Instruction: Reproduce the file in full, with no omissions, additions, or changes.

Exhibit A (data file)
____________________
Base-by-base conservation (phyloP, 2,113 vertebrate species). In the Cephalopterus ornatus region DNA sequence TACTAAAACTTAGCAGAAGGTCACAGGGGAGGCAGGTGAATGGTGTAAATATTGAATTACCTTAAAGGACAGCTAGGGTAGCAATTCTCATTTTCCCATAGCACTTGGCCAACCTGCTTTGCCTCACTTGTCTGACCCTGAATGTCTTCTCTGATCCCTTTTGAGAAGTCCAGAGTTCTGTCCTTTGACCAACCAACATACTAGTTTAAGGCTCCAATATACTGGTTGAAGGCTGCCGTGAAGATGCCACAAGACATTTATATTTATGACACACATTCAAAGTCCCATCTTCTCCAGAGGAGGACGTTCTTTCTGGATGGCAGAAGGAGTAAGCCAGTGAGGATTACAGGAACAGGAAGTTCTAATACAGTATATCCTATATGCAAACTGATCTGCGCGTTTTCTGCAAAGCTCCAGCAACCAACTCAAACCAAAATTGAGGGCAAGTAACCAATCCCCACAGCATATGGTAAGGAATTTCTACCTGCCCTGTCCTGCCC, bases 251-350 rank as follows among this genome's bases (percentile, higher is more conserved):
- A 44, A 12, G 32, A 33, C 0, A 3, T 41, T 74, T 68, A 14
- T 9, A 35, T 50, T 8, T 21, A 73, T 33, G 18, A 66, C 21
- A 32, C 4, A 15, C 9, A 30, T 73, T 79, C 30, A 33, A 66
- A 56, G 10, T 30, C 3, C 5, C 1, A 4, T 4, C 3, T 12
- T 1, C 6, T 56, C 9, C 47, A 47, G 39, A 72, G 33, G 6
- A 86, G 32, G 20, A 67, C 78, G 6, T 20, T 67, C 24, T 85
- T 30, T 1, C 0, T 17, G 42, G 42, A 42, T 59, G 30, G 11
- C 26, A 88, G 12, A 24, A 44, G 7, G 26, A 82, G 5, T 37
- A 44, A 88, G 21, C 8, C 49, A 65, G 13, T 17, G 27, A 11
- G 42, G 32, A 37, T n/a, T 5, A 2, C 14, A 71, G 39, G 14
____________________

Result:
Base-by-base conservation (phyloP, 2,113 vertebrate species). In the Cephalopterus ornatus region DNA sequence TACTAAAACTTAGCAGAAGGTCACAGGGGAGGCAGGTGAATGGTGTAAATATTGAATTACCTTAAAGGACAGCTAGGGTAGCAATTCTCATTTTCCCATAGCACTTGGCCAACCTGCTTTGCCTCACTTGTCTGACCCTGAATGTCTTCTCTGATCCCTTTTGAGAAGTCCAGAGTTCTGTCCTTTGACCAACCAACATACTAGTTTAAGGCTCCAATATACTGGTTGAAGGCTGCCGTGAAGATGCCACAAGACATTTATATTTATGACACACATTCAAAGTCCCATCTTCTCCAGAGGAGGACGTTCTTTCTGGATGGCAGAAGGAGTAAGCCAGTGAGGATTACAGGAACAGGAAGTTCTAATACAGTATATCCTATATGCAAACTGATCTGCGCGTTTTCTGCAAAGCTCCAGCAACCAACTCAAACCAAAATTGAGGGCAAGTAACCAATCCCCACAGCATATGGTAAGGAATTTCTACCTGCCCTGTCCTGCCC, bases 251-350 rank as follows among this genome's bases (percentile, higher is more conserved):
- A 44, A 12, G 32, A 33, C 0, A 3, T 41, T 74, T 68, A 14
- T 9, A 35, T 50, T 8, T 21, A 73, T 33, G 18, A 66, C 21
- A 32, C 4, A 15, C 9, A 30, T 73, T 79, C 30, A 33, A 66
- A 56, G 10, T 30, C 3, C 5, C 1, A 4, T 4, C 3, T 12
- T 1, C 6, T 56, C 9, C 47, A 47, G 39, A 72, G 33, G 6
- A 86, G 32, G 20, A 67, C 78, G 6, T 20, T 67, C 24, T 85
- T 30, T 1, C 0, T 17, G 42, G 42, A 42, T 59, G 30, G 11
- C 26, A 88, G 12, A 24, A 44, G 7, G 26, A 82, G 5, T 37
- A 44, A 88, G 21, C 8, C 49, A 65, G 13, T 17, G 27, A 11
- G 42, G 32, A 37, T n/a, T 5, A 2, C 14, A 71, G 39, G 14